Ac­cord­ing to Alisa Lozhk­ina in her com­ments for The Ukrainian Week, one of the best-known Ukrainian per­for­mance artists is Alev­tyna Kakhidze. Work­ing con­sis­tently in this vein, pos­si­bly Kakhidze’s most bril­liant per­for­mances was the pro­ject “I’m late for a flight that I can’t pos­si­bly miss,” in which she used a pri­vate plane be­long­ing to Ri­nat Akhme­tov to sketch the earth from the sky.

An­other big name is Larysa Venedyk­tova and the group Tan­zlab­o­ra­to­rium, who work at the in­ter­sec­tion of con­tem­po­rary art and dance.

“Many per­for­mance artists have ap­peared in Ukraine since the Maidan,” re­calls Lozhk­ina. “Of­ten, they weren’t artists but com­mu­nity ac­tivists. The pho­to­graph of Lviv mu­si­cian Markian Mat­sekh play­ing the pi­ano in front of ranks of armed sol­diers near the Pres­i­den­tial Ad­min­is­tra­tion on Bankova went vi­ral dur­ing the Maidan. An­other per­for­mance was thought up by sep­a­ratist Mariam Drahina. Dur­ing ‘Ukrainian women against a servile fu­ture,’ women brought a huge num­ber of toys to the Berkut spe­cial forces. An­other event or­ga­nized by the Civic Sec­tor of the Euro­maidan was called, ‘Dear God, is that re­ally me?’ Here, women brought the Berkut mir­rors marked with this ques­tion and forced them to look into those mir­rors.”

A coun­try bat­tered by war can’t pos­si­bly re­main neu­tral to this re­al­ity in its art. Kakhidze her­self was driven out of Zh­danivka in Donetsk Oblast (cur­rently con­trolled by the pro-Rus­sian forces) by the Rus­sian war against Ukraine and has gone on to carry out a num­ber of other in­ter­est­ing projects. In 2015, she did a per­for­mance called “Calls from a Ceme­tery” in Cologne, in which she talked about her mother, who has stayed be­hind in oc­cu­pied Don­bas and the only place where her mother can re­ceive a cell-phone sig­nal to the out­side world is in the ceme­tery near her apart­ment build­ing. In this case, per­for­mance art is a way to tell about what is go­ing on to­day in Don­bas that is fa­mil­iar to a western au­di­ence.

Two el­e­ments play a key role in per­for­mance art: con­tent and form. To­day, western art is more in­clined to­wards form whereas Ukrainian tends to­wards con­tent. Prob­a­bly be­cause we have an on­go­ing war. As a re­sult, Ukrainian ac­tion­ism has be­come heavy, and se­vere, and of­ten uses blood. For in­stance, artists from the C14 group spilled bull’s blood in the court­room where Berkut of­fi­cers were sus­pected of shoot­ing demon­stra­tors on the Maidan. “The high­est level of ac­tion­ism is when the artist risks self and life to cause shock,” writes blog­ger Volodymyr Nesterenko. “I think the kind of per­for­mance art that Ukraine should be proud of is the ac­tions of the roofer Mus­tang, who re­painted a star on a stal­in­ist build­ing in Moscow blue and yel­low. An­other sim­i­lar per­for­mance was Ser­hiy Zakharov’s Donetsk car­i­ca­tures of the odi­ous folks run­ning DNR—Ghirkin-Strelkov, Mo­torola and so on. He was caught and was kept in the base­ments of the DNR KGB for some time.”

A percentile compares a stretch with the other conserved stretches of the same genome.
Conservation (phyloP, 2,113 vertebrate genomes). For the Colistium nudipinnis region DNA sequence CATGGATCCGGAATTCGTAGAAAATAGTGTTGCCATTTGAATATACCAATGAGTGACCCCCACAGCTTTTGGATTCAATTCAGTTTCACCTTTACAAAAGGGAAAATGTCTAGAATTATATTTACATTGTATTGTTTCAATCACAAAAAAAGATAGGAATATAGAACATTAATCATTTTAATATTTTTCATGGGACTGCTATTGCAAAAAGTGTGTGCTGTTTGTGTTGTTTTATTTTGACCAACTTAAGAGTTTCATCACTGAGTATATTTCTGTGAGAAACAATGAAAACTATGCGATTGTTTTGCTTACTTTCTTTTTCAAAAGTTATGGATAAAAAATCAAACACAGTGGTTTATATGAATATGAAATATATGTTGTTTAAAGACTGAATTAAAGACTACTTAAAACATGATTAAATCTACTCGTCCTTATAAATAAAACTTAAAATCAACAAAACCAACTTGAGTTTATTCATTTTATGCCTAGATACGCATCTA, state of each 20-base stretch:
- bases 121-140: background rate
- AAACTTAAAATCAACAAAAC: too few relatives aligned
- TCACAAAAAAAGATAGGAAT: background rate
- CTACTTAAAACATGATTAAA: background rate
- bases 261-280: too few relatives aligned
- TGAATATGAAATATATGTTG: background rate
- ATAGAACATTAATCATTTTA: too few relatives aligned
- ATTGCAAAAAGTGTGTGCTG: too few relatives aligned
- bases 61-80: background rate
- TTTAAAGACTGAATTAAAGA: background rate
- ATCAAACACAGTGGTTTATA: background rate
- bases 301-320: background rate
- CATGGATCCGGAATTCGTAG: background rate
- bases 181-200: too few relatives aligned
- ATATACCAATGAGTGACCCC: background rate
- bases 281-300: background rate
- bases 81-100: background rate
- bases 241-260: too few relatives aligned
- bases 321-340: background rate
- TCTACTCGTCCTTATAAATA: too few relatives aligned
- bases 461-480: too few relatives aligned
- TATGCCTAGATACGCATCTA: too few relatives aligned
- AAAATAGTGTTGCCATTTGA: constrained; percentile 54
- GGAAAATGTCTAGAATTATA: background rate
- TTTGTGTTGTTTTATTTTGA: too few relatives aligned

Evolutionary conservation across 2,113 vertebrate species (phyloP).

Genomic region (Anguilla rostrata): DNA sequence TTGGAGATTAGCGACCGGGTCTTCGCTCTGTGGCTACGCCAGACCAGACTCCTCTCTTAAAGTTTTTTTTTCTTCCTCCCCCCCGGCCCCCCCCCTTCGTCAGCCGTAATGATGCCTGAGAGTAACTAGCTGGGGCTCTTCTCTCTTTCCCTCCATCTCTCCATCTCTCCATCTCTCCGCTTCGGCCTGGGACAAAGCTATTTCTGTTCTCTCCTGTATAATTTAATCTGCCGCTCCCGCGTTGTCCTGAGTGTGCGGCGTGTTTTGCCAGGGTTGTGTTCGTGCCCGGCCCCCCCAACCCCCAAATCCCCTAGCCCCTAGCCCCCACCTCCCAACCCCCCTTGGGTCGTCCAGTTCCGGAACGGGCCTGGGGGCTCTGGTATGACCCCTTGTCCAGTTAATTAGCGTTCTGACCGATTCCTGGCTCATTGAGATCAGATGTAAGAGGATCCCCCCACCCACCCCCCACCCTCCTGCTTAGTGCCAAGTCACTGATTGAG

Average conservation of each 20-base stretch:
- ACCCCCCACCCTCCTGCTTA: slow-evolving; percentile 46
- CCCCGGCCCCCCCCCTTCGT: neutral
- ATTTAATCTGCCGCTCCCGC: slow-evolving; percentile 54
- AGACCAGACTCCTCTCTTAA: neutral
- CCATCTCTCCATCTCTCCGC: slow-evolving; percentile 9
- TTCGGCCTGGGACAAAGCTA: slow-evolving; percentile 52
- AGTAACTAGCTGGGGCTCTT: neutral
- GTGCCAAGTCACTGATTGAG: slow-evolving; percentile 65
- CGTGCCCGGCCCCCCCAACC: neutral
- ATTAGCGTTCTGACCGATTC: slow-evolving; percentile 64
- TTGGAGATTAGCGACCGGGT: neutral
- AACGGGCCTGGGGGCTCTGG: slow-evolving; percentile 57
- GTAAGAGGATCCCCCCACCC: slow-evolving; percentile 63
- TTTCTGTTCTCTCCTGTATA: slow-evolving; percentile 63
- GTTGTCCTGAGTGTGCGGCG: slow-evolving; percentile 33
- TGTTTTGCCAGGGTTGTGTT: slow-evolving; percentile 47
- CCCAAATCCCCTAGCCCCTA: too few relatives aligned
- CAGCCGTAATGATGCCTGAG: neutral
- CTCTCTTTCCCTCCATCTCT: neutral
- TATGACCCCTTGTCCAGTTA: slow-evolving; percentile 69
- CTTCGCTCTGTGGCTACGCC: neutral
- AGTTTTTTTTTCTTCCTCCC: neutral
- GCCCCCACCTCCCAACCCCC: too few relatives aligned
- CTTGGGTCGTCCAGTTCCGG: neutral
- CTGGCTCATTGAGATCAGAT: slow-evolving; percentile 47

The point is that those Ukrainian artists who en­gage in per­for­mance, out­ra­geous and hooli­gan art typ­i­cally work on themes that are fa­mil­iar in post-soviet coun­tries. When Roit­burd or Poder­vian­skiy en­gage in hooli­gan art and trolling, it’s sub­ject that are not only fa­mil­iar to those who once lived in the so­cial­ist camp. The same is true of the per­for­mances of Dakh Daugh­ters un­der the di­rec­tion of Vlad Troit­sky.

For Ukraine, the ques­tion is how to in­crease the quan­tity of this kind of art that might not only be used in Europe but might cap­ture the hearts and souls of peo­ple around the world. Art critic Natalia Filo­nenko points out there still is no sys­tem for teach­ing, pre­sent­ing and sup­port­ing per­for­mance as a form of mod­ern art. Per­for­mance isn’t al­ways about rev­o­lu­tion. It’s also con­tains deeply es­thetic el­e­ments, such as chore­og­ra­phy. It’s just a mat­ter of whether this is the case dur­ing a time of geopo­lit­i­cal and so­cial tur­bu­lence, in Ukraine, in Europe and in the world.

Mock­ing the in­se­cu­ri­ties. In pieces like The kol­hoz Mahākāla artists of CBX, or the Union of Free Artists, mock some of the worst flaws in Ukraine’s men­tal­ity. One such flaw is zhlob­stvo, a wide­spread so­cial cul­ture where prim­i­tive and ag­gres­sive...

An up­grade of clas­sics. Odesa-born Olek­sandr Roit­burd por­trays clas­sic writ­ers and artists from Ukraine and the world in tra­di­tional Jewish at­tire. This paint­ing fea­tures Ukrainian land­mark poet Taras Shevchenko

Shock art. In 2013, Antin Mukharskiy or­ga­nized an event to go with the pre­sen­ta­tion of an art book called Zhlobolo­gia: a cage con­tain­ing some young peo­ple who acted as gop­niks for the pub­lic to view